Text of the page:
I’d be remiss if I didn’t single out Elmer Bernstein‘s distinctive musical score in both films. Those scores or “themes” would achieve their own celebrity over the years.
I’ve always loved this one!! The cast, acting, dialogue, and script are superb. It’s about the theatre world. But anyone who’s had a professional life in the public eye can relate to the characters and the plot. Bette Davis was at the top of her game (role was originally slated for Claudette Colbert who had to pass).
The wonderful supporting cast included Anne Baxter, Celeste Holm, Gary Merrill, Gregory Ratoff, Hugh Marlowe, Thelma Ritter, a young Marilyn Monroe and the estimable George Sanders in his career-defining role. I shared Bloody Mary’s with Gary Merrill when he was in Boston (that’s another story) and had me laughing about life on the set of “All About Eve”. He and Ms. Davis fell in love while making “Eve”. However, the theatrics within the theatrics were something to behold, Merrill recalled. Everyone was trying to upstage everyone else but nobody upstaged Bette Davis. Gary Merrill grinned as he refilled my drink. And, George Sanders, Merrill said, was George Sanders on and off camera.
Oh, how I adore this movie and WHY didn’t they make it in color?? Had the great fortune to meet James “Call me Jimmy” Cagney in the early 70’s on Martha’s Vineyard. I was awestruck. He was very kind. Seems he had caught my work as a TV news reporter and just wanted to say he liked what he saw. Over coffee, we talked about the joys of doing what we loved and the frustration of dealing with “suits” or executives. I mostly just listened. He talked about the making of “Yankee Doodle Dandy” and how, clearly, that was his personal favorite “job” in his long career. He was glad to do the music biopic and show off his dancing chops which he’d always had but were rarely used in previous films. He credited his unusual dance movements to mannerisms of his old street pals in New York’s “hell’s Kitchen” where he grew up.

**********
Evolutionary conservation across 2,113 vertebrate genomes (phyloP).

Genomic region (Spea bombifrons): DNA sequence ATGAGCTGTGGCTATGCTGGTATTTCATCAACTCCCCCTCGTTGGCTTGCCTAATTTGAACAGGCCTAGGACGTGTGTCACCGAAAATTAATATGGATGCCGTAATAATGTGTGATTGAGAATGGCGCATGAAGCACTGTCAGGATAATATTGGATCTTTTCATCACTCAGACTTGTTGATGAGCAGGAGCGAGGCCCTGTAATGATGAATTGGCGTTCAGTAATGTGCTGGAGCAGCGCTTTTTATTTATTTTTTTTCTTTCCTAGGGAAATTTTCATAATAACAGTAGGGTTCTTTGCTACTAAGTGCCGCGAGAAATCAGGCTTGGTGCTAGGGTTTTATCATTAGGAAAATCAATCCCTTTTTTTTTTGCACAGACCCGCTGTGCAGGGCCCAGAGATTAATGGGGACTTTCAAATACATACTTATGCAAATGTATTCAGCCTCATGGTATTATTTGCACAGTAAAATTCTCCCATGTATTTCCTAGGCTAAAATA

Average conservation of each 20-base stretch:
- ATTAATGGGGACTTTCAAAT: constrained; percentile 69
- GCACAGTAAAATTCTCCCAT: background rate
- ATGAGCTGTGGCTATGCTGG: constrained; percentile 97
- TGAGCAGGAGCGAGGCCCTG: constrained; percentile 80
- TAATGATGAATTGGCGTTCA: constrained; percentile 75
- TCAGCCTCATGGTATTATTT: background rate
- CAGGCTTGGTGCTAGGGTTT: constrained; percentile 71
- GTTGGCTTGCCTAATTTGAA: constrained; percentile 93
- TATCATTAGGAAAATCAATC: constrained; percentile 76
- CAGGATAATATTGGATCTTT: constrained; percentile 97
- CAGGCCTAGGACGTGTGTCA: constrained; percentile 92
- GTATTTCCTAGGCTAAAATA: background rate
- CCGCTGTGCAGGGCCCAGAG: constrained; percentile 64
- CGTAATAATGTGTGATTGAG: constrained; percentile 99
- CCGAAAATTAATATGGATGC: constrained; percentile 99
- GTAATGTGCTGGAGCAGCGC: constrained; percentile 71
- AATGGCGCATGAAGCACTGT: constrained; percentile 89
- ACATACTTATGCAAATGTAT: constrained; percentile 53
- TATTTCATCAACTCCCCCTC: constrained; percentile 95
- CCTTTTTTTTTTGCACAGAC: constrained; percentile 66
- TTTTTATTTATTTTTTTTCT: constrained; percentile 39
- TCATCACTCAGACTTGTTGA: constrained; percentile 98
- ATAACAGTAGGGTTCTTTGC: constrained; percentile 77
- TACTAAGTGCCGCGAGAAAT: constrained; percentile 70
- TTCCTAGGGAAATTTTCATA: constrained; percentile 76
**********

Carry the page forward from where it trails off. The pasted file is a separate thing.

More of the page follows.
My favorite scene in “Yankee Doodle Dandy” is near the end where Cagney/Cohan, dances down the stairs at the White House.
My wife Marilyn and I usually replay this scene three, four, five times whenever we watch the film.
Another classic western. Alan Ladd’s shining hour and another gem in director George Steven’s illustrious career. The photography and editing are wonderful. Victor Young’s music is evocative. Perhaps my favorite sequence is the burial of “Reb”. The dialogue is muted and the plaintive harmonica music, “Dixie” and then “Taps” is contrasted with Reb’s dog softly wailing over the grave and two youngsters nearby — oblivious to the tragedy — playing with a horse. The continuous scene then pans down to a long shot of the nearby town ending with an ominous dirge. Powerful, poetic stuff!!
The final scene of Shane — slightly slumped in saddle — riding away to the mountains with the boy calling after him is the stuff of movie legend.
Another John Ford – John Wayne classic. This is Ford near the end of his career. It’s his homage to the ending of the west as he’s depicted it for most of his professional life, dating back to silent films. Shot in black and white on a small budget, Ford is more concerned about characters than action.
Duke Wayne and Jimmy Stewart, teamed for the first time, are the perfect choices, albeit a little long in the teeth, to play the contrasting leads. Wayne is the rough tough cowman. Stewart is the sensitive lawyer who wants to see justice meted out by the court rather than Wayne’s six-shooter. Lee Marvin’s “Liberty Valance” borders on parody but that’s okay.
Great supporting cast including Edmond O’Brien, Vera Miles, Andy Devine, Lee van Cleef, Strother Martin and Woody Strode (why did they have to call him “Boy” in one scene). The “print the legend” theme is so ironic and haunting. Ford is trying to break his habit of printing the legend but the public doesn’t want the facts.
The haunting theme at the end of “Liberty Valance” is the same mournful theme Ford used 25 years earlier in “Young Mr. Lincoln”.
Ford and Wayne again — this time in Ireland. Ford’s tribute to his birth place. Wonderful photography!! The green hills and pastures of Ireland never looked lovelier. Just watch out for the sheep dung. The music is memorable. “Wild Colonial Boy” pub sequence is pure John Ford. The Wayne-McLagen epic fight is in Hollywood’s hall of Fame.
Marilyn and I visited Cong and the remnants of “The Quiet Man’s” cabin during our honeymoon in Ireland in 1990. That’s when we found out that — guess who — has Irish roots.